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ldj92

Stihl MS170...won't start?

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I've not seen those e.bay carbs before. They are copy parts, not Zama. Are they any good?

 

Scarily they are not bad and hold tune etc very well as well as giving you the option to tune the saw using h and l screws unlike the o.e carb. Ive got one on my 170 use for hedge laying etc and never had to retune it.

 

The biggest issue tho is obviously as the oe carb doesn't have l or h screws the air filter gets in the way of tuning the aftermarket one so needs a bit of a mod to get a screwdriver in (and drill a hole in the top cover) or bolt the carb on leaving the airfilter off and tune then refit airfilter albeit you may have to take the filter off a couple times to get it 100%

They are a copy as you say but the diaphragms etc are interchangeable.

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I'm no pro by any means but, two strokes are simple creatures. Does it have compression? You said it has spark. That only leaves fuel. Assuming it does have compression and, It does not need to have the amount of compression it had when it come from the factory but if when you pull on it there is little to no resistance... junk it. After that its just reed valves and carb. If it has the first two compression and spark I normally just drop some fuel in it. If it fires I know my carb is bad or clogged. If it don't its the reeds that simple...

 

I know you lads regard yourselves as A team p*** takers, but I've got to agree that there's a certain misplaced cockiness about this post that deserved it.:biggrin:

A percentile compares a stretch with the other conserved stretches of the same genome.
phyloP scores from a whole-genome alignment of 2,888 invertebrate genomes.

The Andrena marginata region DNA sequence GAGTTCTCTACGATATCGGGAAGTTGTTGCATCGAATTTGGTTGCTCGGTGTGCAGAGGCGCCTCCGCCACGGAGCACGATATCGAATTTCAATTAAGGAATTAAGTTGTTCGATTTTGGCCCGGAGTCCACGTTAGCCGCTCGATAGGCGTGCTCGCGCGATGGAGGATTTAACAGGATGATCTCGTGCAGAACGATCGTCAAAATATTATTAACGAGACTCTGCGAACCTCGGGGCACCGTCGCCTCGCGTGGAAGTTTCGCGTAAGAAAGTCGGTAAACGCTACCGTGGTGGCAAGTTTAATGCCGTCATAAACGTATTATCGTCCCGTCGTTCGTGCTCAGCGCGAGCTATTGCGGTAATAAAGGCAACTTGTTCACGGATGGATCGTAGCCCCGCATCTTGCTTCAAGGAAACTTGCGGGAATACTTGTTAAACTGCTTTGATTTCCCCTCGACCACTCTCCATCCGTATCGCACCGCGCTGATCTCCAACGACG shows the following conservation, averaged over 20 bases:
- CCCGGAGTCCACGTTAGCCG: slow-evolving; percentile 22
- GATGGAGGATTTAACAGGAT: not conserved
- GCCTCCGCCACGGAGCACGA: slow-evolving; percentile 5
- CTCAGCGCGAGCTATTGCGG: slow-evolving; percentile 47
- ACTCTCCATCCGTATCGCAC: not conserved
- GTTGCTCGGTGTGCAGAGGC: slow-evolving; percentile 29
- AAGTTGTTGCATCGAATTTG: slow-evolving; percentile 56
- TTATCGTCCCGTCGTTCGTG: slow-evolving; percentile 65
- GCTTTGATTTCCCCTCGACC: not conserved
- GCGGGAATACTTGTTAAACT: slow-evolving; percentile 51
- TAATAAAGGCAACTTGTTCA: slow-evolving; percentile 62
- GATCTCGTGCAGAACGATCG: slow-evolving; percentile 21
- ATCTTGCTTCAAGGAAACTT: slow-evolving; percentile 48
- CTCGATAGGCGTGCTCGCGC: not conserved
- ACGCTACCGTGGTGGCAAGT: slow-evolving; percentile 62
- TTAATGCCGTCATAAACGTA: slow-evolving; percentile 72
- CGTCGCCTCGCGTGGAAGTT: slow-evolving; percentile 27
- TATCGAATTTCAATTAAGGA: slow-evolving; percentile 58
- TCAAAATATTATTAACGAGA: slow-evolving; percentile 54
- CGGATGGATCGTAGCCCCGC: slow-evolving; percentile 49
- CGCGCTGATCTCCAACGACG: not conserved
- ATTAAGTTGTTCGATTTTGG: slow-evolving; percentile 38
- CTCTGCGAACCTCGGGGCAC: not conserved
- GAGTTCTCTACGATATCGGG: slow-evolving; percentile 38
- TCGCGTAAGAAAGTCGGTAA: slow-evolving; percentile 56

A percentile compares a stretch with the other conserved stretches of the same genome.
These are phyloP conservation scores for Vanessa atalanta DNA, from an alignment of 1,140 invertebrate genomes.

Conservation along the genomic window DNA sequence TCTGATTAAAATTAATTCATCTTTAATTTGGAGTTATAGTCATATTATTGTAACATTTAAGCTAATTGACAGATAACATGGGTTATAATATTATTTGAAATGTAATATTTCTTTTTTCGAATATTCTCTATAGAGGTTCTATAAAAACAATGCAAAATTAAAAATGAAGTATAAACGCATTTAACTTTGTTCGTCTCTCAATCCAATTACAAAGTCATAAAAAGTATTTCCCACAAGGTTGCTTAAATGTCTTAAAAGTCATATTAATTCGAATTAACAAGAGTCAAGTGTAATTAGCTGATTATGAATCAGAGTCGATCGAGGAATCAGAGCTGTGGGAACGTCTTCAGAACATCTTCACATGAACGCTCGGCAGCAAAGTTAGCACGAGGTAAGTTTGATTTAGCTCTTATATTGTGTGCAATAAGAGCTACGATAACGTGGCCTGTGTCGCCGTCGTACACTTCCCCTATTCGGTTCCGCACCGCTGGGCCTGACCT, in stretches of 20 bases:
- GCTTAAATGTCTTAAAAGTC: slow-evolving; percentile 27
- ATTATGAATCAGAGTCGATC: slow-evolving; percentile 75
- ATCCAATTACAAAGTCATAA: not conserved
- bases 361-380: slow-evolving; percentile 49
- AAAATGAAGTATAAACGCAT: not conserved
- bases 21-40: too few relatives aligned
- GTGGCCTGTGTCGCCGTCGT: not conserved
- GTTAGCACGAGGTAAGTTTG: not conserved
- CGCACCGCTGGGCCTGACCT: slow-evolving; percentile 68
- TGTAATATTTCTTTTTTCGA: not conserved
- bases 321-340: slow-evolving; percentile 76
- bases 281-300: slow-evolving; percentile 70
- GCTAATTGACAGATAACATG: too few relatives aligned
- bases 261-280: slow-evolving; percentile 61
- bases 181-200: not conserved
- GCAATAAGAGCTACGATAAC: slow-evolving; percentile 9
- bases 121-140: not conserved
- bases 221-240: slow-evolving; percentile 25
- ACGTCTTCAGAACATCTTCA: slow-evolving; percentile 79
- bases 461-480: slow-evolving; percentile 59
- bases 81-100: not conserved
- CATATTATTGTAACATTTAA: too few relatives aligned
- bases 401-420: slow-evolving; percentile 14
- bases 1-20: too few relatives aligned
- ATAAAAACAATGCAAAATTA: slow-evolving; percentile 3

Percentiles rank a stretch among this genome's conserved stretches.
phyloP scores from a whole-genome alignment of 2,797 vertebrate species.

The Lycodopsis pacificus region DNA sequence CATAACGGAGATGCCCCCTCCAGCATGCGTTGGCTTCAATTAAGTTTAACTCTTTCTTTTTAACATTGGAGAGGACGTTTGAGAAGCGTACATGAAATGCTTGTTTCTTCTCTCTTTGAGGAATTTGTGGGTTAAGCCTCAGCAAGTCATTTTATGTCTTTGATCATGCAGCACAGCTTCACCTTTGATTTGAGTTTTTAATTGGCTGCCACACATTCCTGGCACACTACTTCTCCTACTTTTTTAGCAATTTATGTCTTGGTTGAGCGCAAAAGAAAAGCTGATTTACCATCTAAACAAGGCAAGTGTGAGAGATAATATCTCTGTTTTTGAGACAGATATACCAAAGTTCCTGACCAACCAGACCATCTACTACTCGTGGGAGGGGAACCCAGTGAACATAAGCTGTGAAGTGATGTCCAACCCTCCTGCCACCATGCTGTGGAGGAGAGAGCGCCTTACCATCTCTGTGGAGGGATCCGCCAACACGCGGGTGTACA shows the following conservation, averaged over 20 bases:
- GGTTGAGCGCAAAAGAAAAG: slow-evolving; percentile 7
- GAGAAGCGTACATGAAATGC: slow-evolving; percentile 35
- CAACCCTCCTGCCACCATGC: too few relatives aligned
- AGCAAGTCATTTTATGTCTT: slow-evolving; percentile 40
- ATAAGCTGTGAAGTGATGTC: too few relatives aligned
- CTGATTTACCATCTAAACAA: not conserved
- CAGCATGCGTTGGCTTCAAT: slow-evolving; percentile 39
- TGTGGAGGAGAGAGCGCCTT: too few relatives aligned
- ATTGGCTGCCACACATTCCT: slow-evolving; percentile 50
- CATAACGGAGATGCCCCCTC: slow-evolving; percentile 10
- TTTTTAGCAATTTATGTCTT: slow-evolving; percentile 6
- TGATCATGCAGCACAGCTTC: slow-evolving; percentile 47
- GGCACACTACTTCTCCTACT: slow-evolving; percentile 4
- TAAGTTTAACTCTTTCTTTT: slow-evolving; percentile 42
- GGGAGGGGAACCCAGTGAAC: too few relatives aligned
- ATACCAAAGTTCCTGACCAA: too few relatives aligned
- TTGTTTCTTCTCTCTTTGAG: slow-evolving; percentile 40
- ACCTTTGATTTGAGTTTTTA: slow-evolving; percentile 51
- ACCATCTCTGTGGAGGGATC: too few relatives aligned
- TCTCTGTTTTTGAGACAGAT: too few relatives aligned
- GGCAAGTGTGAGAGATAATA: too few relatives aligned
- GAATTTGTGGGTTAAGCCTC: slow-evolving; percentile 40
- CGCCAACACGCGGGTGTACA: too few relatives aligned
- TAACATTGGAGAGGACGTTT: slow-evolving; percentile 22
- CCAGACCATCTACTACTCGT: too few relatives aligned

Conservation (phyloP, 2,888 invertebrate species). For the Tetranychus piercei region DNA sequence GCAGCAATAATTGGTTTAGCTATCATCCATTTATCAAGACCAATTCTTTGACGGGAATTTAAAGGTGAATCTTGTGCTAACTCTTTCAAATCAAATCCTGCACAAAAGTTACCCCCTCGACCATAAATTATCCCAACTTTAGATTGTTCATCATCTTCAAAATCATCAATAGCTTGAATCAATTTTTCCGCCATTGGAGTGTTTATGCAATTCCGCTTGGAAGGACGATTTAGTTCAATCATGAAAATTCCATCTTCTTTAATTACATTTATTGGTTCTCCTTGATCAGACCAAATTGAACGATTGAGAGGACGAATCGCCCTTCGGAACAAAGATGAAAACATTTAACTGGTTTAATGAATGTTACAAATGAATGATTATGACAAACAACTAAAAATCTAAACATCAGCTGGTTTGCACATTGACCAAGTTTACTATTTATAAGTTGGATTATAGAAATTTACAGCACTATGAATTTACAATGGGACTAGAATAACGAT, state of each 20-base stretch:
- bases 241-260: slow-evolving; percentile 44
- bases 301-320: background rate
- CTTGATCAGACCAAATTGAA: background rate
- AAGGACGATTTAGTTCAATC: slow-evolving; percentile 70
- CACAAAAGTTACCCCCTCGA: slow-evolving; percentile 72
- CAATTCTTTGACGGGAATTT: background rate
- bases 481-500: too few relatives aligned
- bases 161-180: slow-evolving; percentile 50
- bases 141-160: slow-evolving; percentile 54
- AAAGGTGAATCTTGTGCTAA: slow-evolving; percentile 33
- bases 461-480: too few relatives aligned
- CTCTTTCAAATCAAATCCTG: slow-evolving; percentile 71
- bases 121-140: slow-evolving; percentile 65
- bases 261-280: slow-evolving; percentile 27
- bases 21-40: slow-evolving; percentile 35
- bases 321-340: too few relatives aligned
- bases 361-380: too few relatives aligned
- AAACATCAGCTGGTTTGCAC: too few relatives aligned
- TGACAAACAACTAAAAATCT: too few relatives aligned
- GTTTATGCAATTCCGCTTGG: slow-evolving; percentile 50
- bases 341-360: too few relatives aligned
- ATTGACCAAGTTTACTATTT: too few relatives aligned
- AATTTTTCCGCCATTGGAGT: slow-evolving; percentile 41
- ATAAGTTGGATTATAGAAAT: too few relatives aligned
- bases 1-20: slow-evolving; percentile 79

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I know you lads regard yourselves as A team p*** takers, but I've got to agree that there's a certain misplaced cockiness about this post that deserved it.:biggrin:

 

It has to be done and just hope the poster has the good humour to laugh with us and take the piss back!

 

Something tells me he grew up on 1970/80s motorbikes - FS1e and RD200/250 etc probably - chainsaw problems can be simple but can also often be very involved and defy comprehension - gotta be pretty smart to call everything easy - only Rich is that smart:001_tt2::lol::lol::001_rolleyes:

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Sorry if my comment may have been construed as p**s taking. It was not really aimed at jgreene, just making a bit of humour. Our 'grade A' pisstaking is normally aimed only at the frequent posters we know well

 

Anyway, welcome to the forum mr jgreene33, good advice is always welcome and there is a lot to be learned here, by all of us.

 

It is however important to only offer factual and relevant advice.

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It has to be done and just hope the poster has the good humour to laugh with us and take the piss back!

 

Something tells me he grew up on 1970/80s motorbikes - FS1e and RD200/250 etc probably - chainsaw problems can be simple but can also often be very involved and defy comprehension - gotta be pretty smart to call everything easy - only Rich is that smart:001_tt2::lol::lol::001_rolleyes:

 

Thanks spud. I've been called many many many things in the past. Smart is going in the book tho. :lol::lol::lol::lol::lol::lol::lol::001_tt2:

 

Sorry but as it seems with most threads on the tech side of things I'm going to do a slight derail.

 

Mate has a two stroke motorbike, it floods very easily and starting is a bugger, I did read about the reed valves but I'm unsure to be honest. Anyway what do you know about two stroke bikes with reed valves, sorry will get the make and model and let you know what it actually is, just fishing to see what you know spud?

 

Yeah two strokes can be very easy but can really mess you up. I got this first hand with what has to be the most finicky, confusing, smallest, and excellent saw of all time. Can anyone guess the saw??? Spud you are not allowed to answer this question :001_tt2::001_tt2::001_tongue: